The Meditative Spiritual Practice of Botanical Art

We all find happiness in our own ways, whether we chase peaks of euphoria or nurture a constant connection to our true selves. From the calm stability of meditative toning (read on for guided exercises) to the euphoric high of finishing a beautiful and realistic rendering, botanical drawing can benefit everyone, which is why we make it our job to teach it to you in a way that is inclusive and fun.

Botanical art is like songwriting, “If you choose to approach songwriting as a spiritual practice, it becomes one… There’s a spirit inside us that leans toward love like a flower to the sun, a built-in mechanism that pushes us toward connection.” wrote songwriter, Mary Gauthier in her book, Saved by a Song. When we approach botanical drawing as a spiritual practice, we notice that  flowers lean toward the sun and foster connections with ourselves, our communities, and the earth.

Pick up your pencil, and slowly start marking your paper with vertical strokes. Feel your pencil move against the paper with the slightest hint of resistance. Press lightly at first; delicately dance the color across your page in slanted strokes. Then try pressing harder; eventually thoroughly saturate your color with horizontal strokes. As you try different pressures and stroke in different directions, notice how the strokes feel different in your body. When you press hard, does your hand tense up? Does your jaw clench? Do your toes curl? When you press lightly, do you release tightness in your chest? Do you lean back in your chair? Noticing these physical sensations helps you engage with awareness.

“The wonderful thing about the path of mindful drawing is that … it’s a dynamic process, which invites us to engage with awareness, not just with our minds, but with our bodies too, with our whole being. All we need to do is — do it. Just draw, and all the rest follows.” – Wendy Ann Greenhalgh (Mindfulness and the Art of Drawing)

This article from the Washington Post lays out “four reasons why creative activity is such a potent recipe for psychological well-being:”

  1. Art is a vehicle for meditation and self-connection ([Meditation] fosters acceptance. Creating art is a type of meditation, an active training of the mind that increases awareness and emphasizes acceptance of feelings and thoughts without judgment and relaxation of body and mind.)
  2. Art provides a feeling of flow and freedom
  3. Art allows for true self-expression
  4. Art helps us become steady and centered (Happiness may be less a matter of experiencing sharp highs (often followed by deep lows), and more a matter of nurturing a space that provides stability and a constant connection to our true selves.)

-Maia Gambis, Washington Post, August 2015


Meditative Toning Exercise

1. Create a watercolor tone bar

      i. Lightly draw a ½ inch by 3 ½ inch area with a graphite pencil.

      ii. Paint this area with clean water, starting on the right side and pushing the brush out to the left.

      iii. Apply Dark Sepia watercolor ½-¾ of the way across, then blot your brush quickly on a paper towel and continue painting the transition into the light.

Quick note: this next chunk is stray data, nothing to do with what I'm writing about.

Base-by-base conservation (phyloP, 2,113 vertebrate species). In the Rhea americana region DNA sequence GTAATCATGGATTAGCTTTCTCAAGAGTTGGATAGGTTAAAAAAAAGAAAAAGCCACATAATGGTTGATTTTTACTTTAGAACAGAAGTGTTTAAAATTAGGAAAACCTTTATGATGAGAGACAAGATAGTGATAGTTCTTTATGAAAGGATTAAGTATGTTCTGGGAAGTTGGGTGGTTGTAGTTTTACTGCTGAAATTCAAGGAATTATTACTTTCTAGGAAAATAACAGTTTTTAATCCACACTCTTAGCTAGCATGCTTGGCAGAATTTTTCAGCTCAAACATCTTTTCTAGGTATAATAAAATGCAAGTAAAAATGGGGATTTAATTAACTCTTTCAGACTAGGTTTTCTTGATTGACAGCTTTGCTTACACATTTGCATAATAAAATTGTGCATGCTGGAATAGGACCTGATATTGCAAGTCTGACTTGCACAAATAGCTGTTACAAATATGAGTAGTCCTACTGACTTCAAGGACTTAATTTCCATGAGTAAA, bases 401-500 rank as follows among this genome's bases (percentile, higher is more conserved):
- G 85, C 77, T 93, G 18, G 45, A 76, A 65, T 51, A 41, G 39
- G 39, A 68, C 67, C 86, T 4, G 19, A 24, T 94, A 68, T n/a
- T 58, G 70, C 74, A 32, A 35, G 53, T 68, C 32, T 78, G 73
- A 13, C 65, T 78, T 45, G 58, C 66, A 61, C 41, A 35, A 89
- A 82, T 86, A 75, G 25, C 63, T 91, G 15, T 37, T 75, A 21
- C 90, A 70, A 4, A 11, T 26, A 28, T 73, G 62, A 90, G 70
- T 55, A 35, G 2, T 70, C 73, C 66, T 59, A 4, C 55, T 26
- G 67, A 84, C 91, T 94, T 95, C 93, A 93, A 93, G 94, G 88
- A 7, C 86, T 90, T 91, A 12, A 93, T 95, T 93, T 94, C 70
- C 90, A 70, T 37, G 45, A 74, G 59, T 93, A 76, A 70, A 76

iv. While still wet, add more Dark Sepia pigment on your brush and apply, using horizontal brush strokes starting on the right.

      v. LET IT DRY! (If you try to draw on top of watercolor while it is not completely dry, the paper will not take the pencil and sometimes the pencil can start to chew up the paper.) Read here for tips on practicing patience.

2. When your watercolor tone bar is COMPLETELY DRY, apply a first layer of Dark Sepia colored pencil starting on the right side with close, vertical strokes. Make your strokes farther apart until they end in the middle of the tone bar. (A)

3. Hold your pencil toward the top end, and apply the next layer of tone in a horizontal direction starting from the right. In order to start getting a smooth, seamless transition of tones from light to dark, lay down horizontal strokes that are about ⅜ inch long and then do another group of horizontal strokes in between those, overlapping them a little bit. Keep adding horizontal strokes in this way to about the middle of the tone bar. (B)

4. Add more tone in a diagonal direction, (C) followed by another layer going in the opposite diagonal direction. (D)

5. Continue to build layers of tone, creating the most seamless blend of values from as dark as you can get on the right side to a gradual fade into the lightest area (the blank paper color), making sure you have a complete range of tones. (E) (F) (G)


Ready to take your spiritual toning practice to the next level? Try a Curved or Three-Dimensional Tone Bar!

Use the same technique outlined above to build layers, but this time, leave the blank area inside the bar, near the middle rather than on the left edge, as shown. This lightest area is an imagined highlight. As you build tones to create a bending tone bar, you will start to see the three-dimensional illusion develop right before your eyes. This is a magical feeling, so be sure to go slowly and enjoy the process. 

Imagine that your pencil point is a tiny insect crawling across this curved bar, starting in a dark, shadowed valley and slowly creeping up toward the sunlight at the top of a hill when you get to the highlight.


Allow yourself the luxury of not being an expert. Enjoy the process and don’t worry about the results!


Purchase the recordings of Wendy’s Meditation Drawing: Cherries Workshop

Recorded: June 13 & 16, 2022

Suggested Products